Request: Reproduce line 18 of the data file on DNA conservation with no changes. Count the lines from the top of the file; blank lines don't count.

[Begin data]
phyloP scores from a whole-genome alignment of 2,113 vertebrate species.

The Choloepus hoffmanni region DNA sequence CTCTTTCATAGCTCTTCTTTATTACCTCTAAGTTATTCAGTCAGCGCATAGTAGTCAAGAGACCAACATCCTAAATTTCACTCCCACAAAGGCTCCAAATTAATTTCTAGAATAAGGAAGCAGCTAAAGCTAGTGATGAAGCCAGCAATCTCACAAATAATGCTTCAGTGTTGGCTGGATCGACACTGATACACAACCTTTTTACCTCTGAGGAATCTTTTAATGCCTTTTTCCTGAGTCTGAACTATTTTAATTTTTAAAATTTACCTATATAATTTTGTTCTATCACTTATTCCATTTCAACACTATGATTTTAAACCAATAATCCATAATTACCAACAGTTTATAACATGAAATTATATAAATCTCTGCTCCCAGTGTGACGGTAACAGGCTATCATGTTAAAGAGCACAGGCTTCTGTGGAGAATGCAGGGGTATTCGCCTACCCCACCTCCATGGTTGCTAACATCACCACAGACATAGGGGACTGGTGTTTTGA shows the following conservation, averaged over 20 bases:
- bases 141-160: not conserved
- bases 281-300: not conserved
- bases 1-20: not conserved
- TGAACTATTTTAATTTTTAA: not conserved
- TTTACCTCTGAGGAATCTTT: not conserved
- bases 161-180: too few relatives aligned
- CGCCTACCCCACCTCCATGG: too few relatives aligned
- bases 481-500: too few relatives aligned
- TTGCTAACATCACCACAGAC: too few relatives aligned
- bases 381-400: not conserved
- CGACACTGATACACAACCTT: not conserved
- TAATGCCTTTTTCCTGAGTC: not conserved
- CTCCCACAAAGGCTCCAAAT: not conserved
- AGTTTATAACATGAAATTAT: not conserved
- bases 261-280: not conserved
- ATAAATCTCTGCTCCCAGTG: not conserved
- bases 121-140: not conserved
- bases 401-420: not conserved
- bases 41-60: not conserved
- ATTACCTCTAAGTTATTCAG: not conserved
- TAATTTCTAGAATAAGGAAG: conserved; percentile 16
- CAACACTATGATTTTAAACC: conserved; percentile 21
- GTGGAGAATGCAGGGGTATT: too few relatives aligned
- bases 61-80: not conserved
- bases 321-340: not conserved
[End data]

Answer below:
- ATAAATCTCTGCTCCCAGTG: not conserved